The Case Against Homework

Ben Berrafato, 11, is challenging - seriously challenging - one of this country's most enduring and widely held beliefs: The belief that kids need homework.
Even though he's just a fifth grader, 11-year-old Ben Berrafato is challenging - seriously challenging - one of this country's most enduring and widely held beliefs: The belief that kids need homework.

"Where has it been proven, in these many centuries of this work, that it has been good for anyone?" Ben said.

Ben's crusade against homework began with a simple assignment, CBS News correspondent Steve Hartman reports. For English class at New Lane Elementary in Selden, N.Y., Ben had to write about something he was passionate about - and since Ben hates homework he wrote about that. And he did so quite creatively.

Part of his essay reads: "Homework is assigned to students like me without our permission. Thus, homework is slavery. Slavery was abolished with the passing of the 13th Amendment to the U.S. Constitution. So every school in America has been illegally run for the past 143 years."

On a whim, Ben sent a copy of his essay to the New York Daily News.

"And I got like this humongous section of the op-ed page," he said.

It then circulated on the Internet, Ben started doing talk shows, and a monster was born.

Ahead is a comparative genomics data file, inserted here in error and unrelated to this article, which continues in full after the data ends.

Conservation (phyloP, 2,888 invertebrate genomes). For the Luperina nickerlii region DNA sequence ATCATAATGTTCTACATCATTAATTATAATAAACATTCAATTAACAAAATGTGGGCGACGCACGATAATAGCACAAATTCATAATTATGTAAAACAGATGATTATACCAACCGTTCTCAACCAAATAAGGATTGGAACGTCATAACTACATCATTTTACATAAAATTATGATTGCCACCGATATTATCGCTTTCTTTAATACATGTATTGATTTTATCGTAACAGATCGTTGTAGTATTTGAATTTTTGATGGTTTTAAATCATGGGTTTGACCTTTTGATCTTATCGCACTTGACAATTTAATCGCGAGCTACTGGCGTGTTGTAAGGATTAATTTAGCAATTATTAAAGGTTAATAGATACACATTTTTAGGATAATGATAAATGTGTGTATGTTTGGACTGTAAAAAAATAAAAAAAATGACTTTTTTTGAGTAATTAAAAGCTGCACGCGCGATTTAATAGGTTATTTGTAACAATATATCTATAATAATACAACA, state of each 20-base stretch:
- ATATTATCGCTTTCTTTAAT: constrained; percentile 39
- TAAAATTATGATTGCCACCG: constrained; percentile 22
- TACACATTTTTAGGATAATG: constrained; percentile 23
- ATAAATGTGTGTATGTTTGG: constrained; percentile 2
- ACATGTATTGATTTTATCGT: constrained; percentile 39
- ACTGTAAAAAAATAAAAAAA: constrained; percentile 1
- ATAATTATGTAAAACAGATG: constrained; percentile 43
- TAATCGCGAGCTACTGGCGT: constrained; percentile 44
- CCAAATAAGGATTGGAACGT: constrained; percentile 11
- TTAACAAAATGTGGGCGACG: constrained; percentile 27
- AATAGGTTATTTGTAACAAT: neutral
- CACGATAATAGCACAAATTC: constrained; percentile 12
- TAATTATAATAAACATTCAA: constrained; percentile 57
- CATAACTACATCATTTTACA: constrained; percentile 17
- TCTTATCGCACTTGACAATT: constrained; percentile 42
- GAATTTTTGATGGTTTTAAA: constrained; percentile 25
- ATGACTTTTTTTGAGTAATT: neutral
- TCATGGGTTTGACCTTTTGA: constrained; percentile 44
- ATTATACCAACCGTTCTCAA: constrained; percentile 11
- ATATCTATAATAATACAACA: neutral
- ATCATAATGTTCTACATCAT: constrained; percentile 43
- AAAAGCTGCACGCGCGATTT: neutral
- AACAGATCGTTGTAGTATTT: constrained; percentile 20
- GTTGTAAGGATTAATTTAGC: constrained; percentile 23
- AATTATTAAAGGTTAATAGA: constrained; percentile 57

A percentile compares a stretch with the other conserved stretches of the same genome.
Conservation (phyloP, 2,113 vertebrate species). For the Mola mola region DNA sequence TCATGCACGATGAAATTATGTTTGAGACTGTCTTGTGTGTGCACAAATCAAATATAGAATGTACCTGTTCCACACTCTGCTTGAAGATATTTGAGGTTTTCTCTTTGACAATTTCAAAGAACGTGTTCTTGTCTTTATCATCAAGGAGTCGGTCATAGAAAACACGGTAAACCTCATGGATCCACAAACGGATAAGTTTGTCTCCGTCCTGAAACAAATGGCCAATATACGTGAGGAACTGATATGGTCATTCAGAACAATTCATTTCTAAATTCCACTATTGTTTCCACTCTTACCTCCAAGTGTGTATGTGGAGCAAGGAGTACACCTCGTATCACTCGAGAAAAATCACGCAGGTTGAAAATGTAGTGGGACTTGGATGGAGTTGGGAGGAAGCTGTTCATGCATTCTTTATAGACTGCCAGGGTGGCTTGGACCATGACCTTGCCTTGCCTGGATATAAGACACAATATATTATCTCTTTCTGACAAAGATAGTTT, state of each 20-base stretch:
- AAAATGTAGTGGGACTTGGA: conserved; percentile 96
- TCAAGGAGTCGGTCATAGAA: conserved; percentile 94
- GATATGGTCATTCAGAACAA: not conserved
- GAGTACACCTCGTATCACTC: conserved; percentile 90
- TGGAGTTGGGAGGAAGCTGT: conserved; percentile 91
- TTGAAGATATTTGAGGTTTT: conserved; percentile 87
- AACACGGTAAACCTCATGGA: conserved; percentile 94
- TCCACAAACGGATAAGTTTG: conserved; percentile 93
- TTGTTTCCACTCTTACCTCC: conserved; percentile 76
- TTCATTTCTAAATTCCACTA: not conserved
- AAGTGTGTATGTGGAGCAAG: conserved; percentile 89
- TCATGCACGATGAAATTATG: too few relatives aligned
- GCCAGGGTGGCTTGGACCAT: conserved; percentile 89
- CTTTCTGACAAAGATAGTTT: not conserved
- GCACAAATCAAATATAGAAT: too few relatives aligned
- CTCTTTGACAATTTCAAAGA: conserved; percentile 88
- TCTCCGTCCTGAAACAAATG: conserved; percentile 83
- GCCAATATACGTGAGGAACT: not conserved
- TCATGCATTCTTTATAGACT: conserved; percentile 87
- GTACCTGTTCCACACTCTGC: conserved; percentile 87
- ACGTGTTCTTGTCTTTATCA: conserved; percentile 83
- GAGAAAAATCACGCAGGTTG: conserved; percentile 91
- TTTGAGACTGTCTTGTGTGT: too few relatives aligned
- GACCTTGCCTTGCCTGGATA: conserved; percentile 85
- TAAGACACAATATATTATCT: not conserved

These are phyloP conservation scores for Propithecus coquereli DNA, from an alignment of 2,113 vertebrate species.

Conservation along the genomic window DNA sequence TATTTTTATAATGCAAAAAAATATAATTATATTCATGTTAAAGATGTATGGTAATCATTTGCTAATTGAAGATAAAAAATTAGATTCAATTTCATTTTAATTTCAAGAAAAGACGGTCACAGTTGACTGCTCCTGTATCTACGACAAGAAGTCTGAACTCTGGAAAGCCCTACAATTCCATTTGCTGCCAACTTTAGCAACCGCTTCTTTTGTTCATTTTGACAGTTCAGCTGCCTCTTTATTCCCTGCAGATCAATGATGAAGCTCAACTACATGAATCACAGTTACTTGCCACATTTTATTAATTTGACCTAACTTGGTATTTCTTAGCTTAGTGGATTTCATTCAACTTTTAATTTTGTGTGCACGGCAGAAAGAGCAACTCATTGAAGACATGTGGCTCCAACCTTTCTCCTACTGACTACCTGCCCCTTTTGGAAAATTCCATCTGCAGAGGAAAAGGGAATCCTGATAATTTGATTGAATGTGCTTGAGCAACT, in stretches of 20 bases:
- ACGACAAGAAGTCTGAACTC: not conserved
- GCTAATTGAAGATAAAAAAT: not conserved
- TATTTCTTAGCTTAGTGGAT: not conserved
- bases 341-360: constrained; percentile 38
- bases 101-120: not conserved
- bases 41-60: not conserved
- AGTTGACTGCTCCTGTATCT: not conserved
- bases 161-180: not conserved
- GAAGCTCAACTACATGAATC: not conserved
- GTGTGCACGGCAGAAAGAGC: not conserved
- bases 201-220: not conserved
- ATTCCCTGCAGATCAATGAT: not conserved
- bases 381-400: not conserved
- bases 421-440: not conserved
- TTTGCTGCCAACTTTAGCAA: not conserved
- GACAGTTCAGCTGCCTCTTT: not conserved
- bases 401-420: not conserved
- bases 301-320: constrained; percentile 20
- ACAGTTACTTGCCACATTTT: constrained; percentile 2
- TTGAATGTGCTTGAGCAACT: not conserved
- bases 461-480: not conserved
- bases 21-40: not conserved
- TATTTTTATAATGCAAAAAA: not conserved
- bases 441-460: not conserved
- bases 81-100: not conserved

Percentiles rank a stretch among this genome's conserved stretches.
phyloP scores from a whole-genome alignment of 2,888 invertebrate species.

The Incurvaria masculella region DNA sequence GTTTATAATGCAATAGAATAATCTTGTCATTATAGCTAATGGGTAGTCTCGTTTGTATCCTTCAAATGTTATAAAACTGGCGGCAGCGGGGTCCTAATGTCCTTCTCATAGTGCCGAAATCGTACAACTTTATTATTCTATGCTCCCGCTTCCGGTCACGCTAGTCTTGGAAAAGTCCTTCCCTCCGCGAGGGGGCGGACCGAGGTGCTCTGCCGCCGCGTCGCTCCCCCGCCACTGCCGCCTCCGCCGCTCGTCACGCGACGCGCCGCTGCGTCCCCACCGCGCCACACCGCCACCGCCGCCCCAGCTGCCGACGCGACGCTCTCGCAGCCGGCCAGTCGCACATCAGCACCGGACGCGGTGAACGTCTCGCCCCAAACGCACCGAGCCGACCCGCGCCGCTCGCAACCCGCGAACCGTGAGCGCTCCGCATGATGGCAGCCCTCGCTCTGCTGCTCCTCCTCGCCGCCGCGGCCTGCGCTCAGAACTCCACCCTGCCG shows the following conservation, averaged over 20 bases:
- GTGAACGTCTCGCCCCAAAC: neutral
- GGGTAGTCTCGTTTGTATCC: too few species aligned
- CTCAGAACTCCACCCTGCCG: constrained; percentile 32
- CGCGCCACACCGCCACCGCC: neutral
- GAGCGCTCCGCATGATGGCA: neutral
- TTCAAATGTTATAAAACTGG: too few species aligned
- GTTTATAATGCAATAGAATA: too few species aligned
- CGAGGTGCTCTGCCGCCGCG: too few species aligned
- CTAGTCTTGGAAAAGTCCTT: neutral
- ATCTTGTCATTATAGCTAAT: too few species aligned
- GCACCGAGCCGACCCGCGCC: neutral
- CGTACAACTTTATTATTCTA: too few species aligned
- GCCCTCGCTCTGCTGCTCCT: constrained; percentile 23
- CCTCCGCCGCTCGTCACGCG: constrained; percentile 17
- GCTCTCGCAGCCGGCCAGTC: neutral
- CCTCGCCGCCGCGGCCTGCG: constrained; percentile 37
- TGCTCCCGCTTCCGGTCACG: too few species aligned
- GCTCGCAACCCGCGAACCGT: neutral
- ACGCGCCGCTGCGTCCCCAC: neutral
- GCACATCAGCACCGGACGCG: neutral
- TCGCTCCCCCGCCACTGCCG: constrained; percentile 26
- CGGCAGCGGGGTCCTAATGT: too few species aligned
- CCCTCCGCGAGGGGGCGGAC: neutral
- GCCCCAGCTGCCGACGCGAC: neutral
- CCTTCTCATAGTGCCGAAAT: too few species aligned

"School should stay at school," he said. "When it is brought home in a backpack, it causes problems."

For teachers and school administrators, Ben's whole argument borders on blasphemy. Certainly most would dismiss it as wishful propaganda - if not for the simple fact that the kid may be right.

"He's really onto something here," said Nancy Kalish, who co-authored a book called "The Case Against Homework."

"As he pointed out, there is almost zero connection, correlation between homework and any type of achievement in elementary school," Kalish said.

In researching his essay, Kalish says Ben really did his homework, so to speak, citing the very latest studies.

"Kids who do 60 to 90 minutes of homework in middle school and over two hours in high school actually do worse than average in standardized tests," his essay read.

How far is Ben going to take it?

"As far as I can," he said. "As far as possible."

Read more about Ben's quest on Couric & Co.
"I have a petition and I'm going to try and get a law abolishing homework," he said.

Ben plans to send the signatures to Congress.

He says just about everybody's been supportive. Except … his principal.

"You know, a famous historian once said, 'I may not agree with what you say, but I'll defend to the death you're right to say it,'" the principal said. "You know who that was? I believe it was Patrick Henry. I could be wrong. I learned that a long time ago in homework and I've forgotten it."

Ben says she just proved his point right there.

"If you're going to do homework then forget what it is, then why even do it?" Ben asked.

Of course, now he's probably got homework and detention.

"It's an interesting thought," the principal said.

Not that it would deter him anyway. To paraphrase what Patrick Henry actually said: Give me liberty from homework or give him … extra credit, at least.

  • Steve Hartman
    Steve Hartman

    Steve Hartman has been a CBS News correspondent since 1998, having served as a part-time correspondent for the previous two years.